This is my last post before I disappear on holiday. This time we’re heading north-east to Derbyshire and the Peak District. I’ve only ever driven through here on my way to somewhere else, but can remember it’s very beautiful so there’ll be a lot of photo opportunities. We’ve a rented cottage in the village of Over Hadden which is just outside the town of Bakewell. The good news is that the cottage is equipped with every modern convenience; the bad is there’s no wifi. However, I will have my phone so I won’t be totally out of touch. I do, however, have issues with typing on a microscopic keyboard. I have very small hands and that means small fingers but I still fail to cope with a simple message without backspacing and cursing. I’m totally amazed as I watch people beating out a message with their fingers in overdrive, making it look so easy.
One of the nicest aspects of holidays is the opportunity to take photographs but I don’t just restricted this to times when I’m away. Whenever I go out for walks locally my camera comes too. I have always loved photography, the only trouble is very often my visual expectations far exceed the capabilities of the camera. This means what I’m seeing is not what I get when I take the shot – oh and I guess I ought to throw the limitations of the photographer into the mix too – with the best will in the world I’m no David Bailey! Too optimistic I think is the word we’re looking for. However that does not take away the love of seeing things and wanting to capture them on film (or memory card as it is now). A lot of my good shots I have to say are luck rather than judgement. My friend Jane Risdon is the lady with the camera. She has posted some wonderful shots and I bow to her expertise!
One really funny memory wrapped around photography was when we went on holiday in Spain back in the eighties. The husband of the couple we went with was a total
photography geek – it was a major hobby and he had his own dark room. This was the first time we had been on holiday with them and although we knew about his passion for photography we had no idea what what lay ahead. Every time we left the villa it felt like an expedition – the stuff he insisted carrying with him was amazing, including, of course, a telescopic tripod – he almost needed his own private Sherpa! We went up into the hills one day to a place called Guadalest. There were fabulous views right back down to the coast and he took ages changing the lens and getting this damned tripod set up to capture each shot while all we wanted to do was to find a bar and a cold beer! These were the days before digital cameras were generally available so all his shots were taken on film. A few days after our return home his girlfriend rang to tell us that when he went to take the film out it had broken off inside the camera. In his dark room when he took the back off he discovered there was no film – he had forgotten to put one in! Total geek then! All that effort, all that fussy preciseness in setting up shots of views had been a complete waste of time! Not sure whether he learned any lessons from what happened as a job move saw them leaving the area later that year and we never went away with them again. Having said that I’m convinced had they stayed we would not have put ourselves through a holiday with a photographer with OCD for a second time! Once was quite enough!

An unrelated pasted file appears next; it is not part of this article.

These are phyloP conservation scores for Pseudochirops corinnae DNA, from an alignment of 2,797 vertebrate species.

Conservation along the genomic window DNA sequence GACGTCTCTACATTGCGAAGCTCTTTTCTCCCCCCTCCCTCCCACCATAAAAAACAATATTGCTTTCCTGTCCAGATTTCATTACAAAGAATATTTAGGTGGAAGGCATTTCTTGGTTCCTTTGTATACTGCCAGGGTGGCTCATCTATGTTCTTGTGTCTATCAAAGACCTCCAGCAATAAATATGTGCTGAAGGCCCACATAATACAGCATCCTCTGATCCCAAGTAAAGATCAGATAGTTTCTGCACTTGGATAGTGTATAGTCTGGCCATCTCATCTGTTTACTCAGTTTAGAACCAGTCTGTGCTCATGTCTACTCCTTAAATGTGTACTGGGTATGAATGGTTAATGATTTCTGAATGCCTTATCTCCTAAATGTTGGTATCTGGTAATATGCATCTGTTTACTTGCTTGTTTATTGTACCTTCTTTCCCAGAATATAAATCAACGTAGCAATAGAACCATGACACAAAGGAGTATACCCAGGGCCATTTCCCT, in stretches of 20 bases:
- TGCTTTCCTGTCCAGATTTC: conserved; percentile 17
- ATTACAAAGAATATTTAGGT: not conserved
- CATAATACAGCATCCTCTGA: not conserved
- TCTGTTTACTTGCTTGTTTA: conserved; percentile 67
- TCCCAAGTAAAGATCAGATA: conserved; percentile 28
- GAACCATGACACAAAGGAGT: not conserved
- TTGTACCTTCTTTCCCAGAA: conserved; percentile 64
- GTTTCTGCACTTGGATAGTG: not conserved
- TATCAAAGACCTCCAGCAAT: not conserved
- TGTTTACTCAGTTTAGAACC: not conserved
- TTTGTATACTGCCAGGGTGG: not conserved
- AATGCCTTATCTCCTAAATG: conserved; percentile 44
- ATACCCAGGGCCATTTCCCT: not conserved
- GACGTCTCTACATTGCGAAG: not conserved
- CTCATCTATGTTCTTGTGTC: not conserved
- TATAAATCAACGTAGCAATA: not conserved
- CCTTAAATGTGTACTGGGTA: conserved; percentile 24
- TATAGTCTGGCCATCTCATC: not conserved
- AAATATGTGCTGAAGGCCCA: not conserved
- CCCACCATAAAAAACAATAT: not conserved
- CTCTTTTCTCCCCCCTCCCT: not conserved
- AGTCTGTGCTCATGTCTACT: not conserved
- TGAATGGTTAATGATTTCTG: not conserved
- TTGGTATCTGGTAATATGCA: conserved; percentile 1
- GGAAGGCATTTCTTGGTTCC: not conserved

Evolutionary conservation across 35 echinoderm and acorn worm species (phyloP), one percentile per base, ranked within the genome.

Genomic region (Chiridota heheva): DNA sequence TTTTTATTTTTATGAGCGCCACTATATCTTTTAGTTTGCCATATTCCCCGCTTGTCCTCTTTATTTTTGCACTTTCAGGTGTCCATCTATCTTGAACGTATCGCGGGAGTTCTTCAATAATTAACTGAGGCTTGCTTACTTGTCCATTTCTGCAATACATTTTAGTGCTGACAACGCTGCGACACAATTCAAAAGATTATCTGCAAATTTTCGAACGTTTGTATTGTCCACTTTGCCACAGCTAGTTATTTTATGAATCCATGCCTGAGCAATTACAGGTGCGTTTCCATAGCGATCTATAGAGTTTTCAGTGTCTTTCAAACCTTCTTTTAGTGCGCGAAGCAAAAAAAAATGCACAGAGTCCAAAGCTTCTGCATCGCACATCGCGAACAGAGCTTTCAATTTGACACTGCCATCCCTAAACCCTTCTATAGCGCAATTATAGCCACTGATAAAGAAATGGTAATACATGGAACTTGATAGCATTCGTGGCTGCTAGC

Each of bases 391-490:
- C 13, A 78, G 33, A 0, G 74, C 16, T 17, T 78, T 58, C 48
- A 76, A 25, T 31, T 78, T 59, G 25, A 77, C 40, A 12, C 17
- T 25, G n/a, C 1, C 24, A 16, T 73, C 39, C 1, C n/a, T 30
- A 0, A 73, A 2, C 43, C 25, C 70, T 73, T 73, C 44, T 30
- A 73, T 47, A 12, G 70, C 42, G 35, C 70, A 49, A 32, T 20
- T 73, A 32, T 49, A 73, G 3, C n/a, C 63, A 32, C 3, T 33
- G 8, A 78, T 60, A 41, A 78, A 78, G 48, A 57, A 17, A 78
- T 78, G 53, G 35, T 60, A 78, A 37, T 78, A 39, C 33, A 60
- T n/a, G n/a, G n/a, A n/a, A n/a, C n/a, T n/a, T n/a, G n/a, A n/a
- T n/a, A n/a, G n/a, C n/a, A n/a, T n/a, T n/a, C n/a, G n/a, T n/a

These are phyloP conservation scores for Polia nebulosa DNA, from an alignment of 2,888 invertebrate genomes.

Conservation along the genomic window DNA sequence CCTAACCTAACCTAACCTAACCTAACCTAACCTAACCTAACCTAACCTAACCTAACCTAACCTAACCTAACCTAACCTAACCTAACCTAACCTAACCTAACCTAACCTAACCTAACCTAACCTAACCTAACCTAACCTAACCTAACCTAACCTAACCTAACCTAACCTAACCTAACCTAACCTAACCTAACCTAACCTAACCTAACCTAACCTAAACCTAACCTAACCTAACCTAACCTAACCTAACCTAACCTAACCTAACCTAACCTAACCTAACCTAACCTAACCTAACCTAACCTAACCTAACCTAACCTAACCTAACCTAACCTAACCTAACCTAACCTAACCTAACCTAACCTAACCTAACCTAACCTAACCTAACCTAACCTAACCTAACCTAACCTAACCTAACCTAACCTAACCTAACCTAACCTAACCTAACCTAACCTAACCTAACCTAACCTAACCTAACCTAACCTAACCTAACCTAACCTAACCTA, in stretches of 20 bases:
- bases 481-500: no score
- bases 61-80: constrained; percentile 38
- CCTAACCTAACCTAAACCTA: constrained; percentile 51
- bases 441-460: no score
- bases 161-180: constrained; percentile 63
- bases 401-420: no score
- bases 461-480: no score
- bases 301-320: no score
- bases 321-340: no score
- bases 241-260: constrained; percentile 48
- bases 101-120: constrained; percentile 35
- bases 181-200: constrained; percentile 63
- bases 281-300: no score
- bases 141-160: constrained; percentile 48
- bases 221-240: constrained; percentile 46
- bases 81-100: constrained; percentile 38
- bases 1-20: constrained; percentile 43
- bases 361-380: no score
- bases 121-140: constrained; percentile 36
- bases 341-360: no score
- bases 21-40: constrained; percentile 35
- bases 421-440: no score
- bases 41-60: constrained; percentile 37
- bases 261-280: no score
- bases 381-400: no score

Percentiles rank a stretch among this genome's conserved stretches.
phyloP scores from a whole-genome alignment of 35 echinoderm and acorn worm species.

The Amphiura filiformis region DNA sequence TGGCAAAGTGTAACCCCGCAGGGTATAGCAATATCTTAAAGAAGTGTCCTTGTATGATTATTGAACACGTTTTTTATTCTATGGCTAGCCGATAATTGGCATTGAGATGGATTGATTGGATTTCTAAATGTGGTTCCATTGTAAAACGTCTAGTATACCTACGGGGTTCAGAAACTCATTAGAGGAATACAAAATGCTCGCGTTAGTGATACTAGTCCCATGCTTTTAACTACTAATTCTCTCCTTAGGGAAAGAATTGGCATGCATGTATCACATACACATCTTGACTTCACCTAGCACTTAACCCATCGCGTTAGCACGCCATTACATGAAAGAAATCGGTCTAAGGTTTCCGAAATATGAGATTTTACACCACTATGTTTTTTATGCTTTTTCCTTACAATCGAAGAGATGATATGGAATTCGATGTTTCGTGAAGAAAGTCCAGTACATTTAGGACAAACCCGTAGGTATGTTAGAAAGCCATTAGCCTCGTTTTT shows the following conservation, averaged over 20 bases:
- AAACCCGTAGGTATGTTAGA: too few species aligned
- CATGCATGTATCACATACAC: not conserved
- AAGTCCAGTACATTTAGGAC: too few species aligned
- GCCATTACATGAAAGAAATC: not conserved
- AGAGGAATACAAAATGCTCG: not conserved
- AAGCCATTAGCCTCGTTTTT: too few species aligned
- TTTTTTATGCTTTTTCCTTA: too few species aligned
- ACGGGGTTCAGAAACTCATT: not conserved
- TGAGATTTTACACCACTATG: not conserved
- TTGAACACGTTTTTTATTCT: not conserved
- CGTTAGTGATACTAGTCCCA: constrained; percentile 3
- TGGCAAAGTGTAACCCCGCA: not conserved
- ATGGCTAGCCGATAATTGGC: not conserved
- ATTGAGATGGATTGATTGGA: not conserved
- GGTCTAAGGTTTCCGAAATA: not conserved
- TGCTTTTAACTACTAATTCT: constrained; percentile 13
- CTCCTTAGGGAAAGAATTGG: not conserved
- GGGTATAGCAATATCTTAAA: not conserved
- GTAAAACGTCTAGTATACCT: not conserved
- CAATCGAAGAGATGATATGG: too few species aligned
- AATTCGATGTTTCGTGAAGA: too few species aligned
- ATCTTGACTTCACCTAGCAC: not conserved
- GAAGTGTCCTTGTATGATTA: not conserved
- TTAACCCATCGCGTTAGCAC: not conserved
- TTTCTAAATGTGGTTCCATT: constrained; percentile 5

Of all the couples we know it seems I’m the only female who likes taking photos. Not only do I find it a good pictorial reminder of where I’ve been, I’m one of those people who find things beyond beach and cityscapes and want to capture them if only to show other people – much easier than trying to describe what
I’ve seen. Like the denim horse in Bruges last October when we were enjoying a city break there. It was in the entrance to a number of clothes boutiques and was too good to resist. Then there was another the year we went to Corfu with friends. We arrived at the villa and unloaded the luggage. The men carried it upstairs and we opened the doors to the bedrooms trying to decide who was having which room. I went into one of them pulled open the shutters, walked out onto the balcony and was totally blown away by the view. I knew if I left it I would never be able to capture that shot again so grabbed my camera.
My local ventures into photography have come about because even after years of living here I am totally mesmerised by this area on the eastern side of Bath where I live. Bath is all hills, built in an extinct volcano, you cannot enter or exit the city without negotiating some sort of gradient. On our side of the city we have Solsbury Hill, made famous by Peter Gabriel’s song of the same name. It looks across to Bathampton Downs to the south of Bath. The River Avon, main rail line to London, theKennet and Avon Canal and the A4 trunk road all run from east to west along the valley floor between these two hills. The place where I live is slightly east of this and gives us amazing views both across and down this valley. Tucked against a hill with a large sprawl of wood above it, it became the inspiration for Meridan Cross, the fictional West Somerset village which features in my books. I never tire of watching the cycle of the year and the ever-changing colours of the trees. I had always imagined that leaves were all the same shade of green. Not so, there’s an amazing variety as I have come to learn. When it rains there is always low cloud which threads its way eerily through the wood and if we should by any chance get snow it looks as if someone has taken a huge icing sugar shaker and dusted the trees – absolutely magic! Next week the Peak District’s dramatic landscape will no doubt be offering more good photo opportunities. I can’t wait!
Take care and I’ll be back blogging on 20th July. In the meantime there’s a slideshow below of some of my favourite shots – enjoy!